As our understanding of homelessness has evolved, we have come to recognize chronic homelessness as a relatively small and “solvable” problem that affects, on average, about 10 to 15 percent of people who experience homelessness. This vulnerable population of people with disabilities is composed primarily of adults living on their own, who either experience homelessness for prolonged periods of time or have repeat episodes of homelessness. Chronic homelessness, in addition to being extremely debilitating to those who experience it, can be very expensive to homeless systems and public systems, including health care and criminal justice.
Between 2007 and 2017, the number of people experiencing chronic homelessness on a single night fell by 27.4 percent, compared with a 14.5 percent reduction in homelessness overall. This decline coincided with a national, bipartisan commitment to increase investment and capacity to serve people experiencing chronic homelessness. Since 2007, the number of permanent supportive housing (PSH) beds dedicated to people experiencing chronic homelessness nearly quadrupled, from 37,807 to 149,005. Efforts to target PSH to the most vulnerable people and to prioritize chronic homelessness in programmatic and policy responses also intensified, and randomized-controlled trials have demonstrated that PSH keeps people with behavioral health issues from returning to homelessness.
Providing permanent affordable housing to individuals with chronic patterns of homelessness has also proven to significantly reduce use of expensive acute care services such as emergency shelters, hospital emergency rooms, and detoxification and sobering centers. As a result, PSH can lead to substantial savings and, among the heaviest service users, may even be a cost-neutral investment, with the cost of housing subsidies and services offset by reductions in other spending for public services.
What are the implications for policymakers and practitioners?
From the available evidence, we can draw some clear lessons for policy and practice:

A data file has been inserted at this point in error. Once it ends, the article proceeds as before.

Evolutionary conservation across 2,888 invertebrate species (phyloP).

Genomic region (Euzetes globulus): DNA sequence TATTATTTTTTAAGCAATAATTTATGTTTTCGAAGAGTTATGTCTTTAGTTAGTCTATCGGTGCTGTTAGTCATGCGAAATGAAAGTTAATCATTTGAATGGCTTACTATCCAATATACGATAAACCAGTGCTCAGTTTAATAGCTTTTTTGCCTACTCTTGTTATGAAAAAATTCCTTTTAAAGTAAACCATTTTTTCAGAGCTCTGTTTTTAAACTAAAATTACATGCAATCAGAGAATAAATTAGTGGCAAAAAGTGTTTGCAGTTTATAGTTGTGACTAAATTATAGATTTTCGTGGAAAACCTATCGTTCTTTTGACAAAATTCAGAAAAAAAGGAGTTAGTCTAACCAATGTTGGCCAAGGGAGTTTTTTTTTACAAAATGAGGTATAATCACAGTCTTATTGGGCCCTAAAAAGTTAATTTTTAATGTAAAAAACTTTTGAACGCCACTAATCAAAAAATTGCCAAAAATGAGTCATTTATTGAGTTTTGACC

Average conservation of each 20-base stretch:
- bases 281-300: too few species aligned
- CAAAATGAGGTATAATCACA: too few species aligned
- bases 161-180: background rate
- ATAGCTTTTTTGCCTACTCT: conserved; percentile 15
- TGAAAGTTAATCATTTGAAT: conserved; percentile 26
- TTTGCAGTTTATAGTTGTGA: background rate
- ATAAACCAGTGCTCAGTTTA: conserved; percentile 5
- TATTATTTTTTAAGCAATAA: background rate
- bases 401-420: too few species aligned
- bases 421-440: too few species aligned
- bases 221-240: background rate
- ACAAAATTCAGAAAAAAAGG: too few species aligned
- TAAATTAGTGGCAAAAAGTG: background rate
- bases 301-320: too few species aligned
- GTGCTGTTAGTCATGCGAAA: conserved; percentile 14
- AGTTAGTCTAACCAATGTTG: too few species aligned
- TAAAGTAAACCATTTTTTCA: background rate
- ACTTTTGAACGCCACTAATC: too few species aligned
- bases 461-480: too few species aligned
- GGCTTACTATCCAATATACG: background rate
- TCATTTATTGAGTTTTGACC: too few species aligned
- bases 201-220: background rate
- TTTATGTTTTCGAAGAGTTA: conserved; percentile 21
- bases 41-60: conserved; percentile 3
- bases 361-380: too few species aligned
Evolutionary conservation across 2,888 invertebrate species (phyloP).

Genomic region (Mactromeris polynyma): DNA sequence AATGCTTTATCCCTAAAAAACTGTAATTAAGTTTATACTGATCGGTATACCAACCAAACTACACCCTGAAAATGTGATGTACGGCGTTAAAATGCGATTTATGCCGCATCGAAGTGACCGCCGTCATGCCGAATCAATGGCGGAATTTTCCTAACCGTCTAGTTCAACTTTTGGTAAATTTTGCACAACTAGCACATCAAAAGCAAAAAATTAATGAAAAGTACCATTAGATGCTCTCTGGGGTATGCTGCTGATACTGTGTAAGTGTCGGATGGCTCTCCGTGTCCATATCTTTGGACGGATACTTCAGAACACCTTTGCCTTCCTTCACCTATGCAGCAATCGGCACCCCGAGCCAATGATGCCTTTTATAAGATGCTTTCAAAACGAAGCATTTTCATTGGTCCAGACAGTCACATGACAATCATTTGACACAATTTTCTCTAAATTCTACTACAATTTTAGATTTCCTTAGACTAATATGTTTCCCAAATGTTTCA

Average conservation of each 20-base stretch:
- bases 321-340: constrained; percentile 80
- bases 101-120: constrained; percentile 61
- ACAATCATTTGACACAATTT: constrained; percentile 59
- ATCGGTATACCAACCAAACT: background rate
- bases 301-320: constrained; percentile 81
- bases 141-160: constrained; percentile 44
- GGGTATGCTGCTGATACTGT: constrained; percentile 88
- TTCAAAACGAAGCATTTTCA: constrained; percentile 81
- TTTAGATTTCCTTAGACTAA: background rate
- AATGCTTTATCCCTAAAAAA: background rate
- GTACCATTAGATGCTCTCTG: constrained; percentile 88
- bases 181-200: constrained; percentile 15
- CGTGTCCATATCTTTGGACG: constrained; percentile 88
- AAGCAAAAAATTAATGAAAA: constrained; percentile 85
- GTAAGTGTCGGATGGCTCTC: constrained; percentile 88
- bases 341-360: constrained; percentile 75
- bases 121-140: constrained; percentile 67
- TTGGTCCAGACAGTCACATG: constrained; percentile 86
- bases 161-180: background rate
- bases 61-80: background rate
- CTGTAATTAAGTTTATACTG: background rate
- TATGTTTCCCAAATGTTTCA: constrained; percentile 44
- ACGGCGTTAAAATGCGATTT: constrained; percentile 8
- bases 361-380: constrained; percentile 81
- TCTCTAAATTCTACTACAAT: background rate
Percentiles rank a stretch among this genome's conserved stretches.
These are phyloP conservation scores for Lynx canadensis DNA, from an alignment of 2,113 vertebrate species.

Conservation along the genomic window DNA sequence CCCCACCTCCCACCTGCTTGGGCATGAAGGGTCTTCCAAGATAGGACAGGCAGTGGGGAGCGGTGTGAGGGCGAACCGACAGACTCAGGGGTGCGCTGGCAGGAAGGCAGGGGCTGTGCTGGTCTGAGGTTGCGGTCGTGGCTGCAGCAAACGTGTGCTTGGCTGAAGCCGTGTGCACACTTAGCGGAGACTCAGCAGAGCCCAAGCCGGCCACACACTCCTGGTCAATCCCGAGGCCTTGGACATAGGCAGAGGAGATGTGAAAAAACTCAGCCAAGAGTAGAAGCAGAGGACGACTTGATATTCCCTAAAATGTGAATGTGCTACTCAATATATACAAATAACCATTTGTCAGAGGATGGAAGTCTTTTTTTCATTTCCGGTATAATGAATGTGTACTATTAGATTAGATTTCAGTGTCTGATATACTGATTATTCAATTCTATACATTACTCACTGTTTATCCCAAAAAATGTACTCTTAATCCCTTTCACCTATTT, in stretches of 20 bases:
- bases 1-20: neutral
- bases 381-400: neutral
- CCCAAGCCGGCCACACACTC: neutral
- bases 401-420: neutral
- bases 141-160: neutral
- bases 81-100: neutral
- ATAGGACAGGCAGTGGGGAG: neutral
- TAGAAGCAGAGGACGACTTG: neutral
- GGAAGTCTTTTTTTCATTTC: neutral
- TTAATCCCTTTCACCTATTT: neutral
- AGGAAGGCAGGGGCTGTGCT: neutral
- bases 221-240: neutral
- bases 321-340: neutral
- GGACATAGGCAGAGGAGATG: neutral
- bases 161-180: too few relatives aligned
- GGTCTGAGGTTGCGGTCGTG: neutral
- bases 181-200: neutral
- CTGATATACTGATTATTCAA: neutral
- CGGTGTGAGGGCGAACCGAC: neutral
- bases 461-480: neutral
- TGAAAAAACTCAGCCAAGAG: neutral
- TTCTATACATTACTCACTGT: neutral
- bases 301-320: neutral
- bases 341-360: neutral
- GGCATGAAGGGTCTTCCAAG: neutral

- Coordinated entry and assessment can be used to differentiate the majority of people experiencing an acute housing crisis from the minority experiencing chronic homelessness, and to refer each group to the appropriate interventions. Accurate identification of those who are most likely to develop chronic patterns of homelessness in the future, in order to provide services to preempt this shift, is not feasible at this time.
- Treatment and care for people experiencing chronic homelessness should be the primary motivators for any intervention. However, communities that are also hoping to realize cost savings by addressing chronic homelessness will limit savings potential if they only focus on those who are already high-cost users of crisis response systems. Practitioners should consider referring all adults who are homeless with disabilities to rapid re-housing, with the option to transition to PSH as continuing need is revealed, consistent with a Progressive Engagement approach (i.e., initially providing a small amount of assistance to resolve a housing crisis, and then additional assistance as needed after individual assessment).
- Among the current population of people experiencing chronic homelessness, PSH is still the best fit, possibly with rapid re-housing as a bridge.
- As individuals with chronic patterns age, they will need more medical services and assistance with activities of daily living rather than behavioral health services. Symptoms of severe mental illness or substance abuse may become less acute, but people develop other severe chronic health conditions.
- Scalable interventions should be part of the solution, including aggressive enrollment in SSI and shallow rent subsidies when PSH is not available.
Last updated April 2018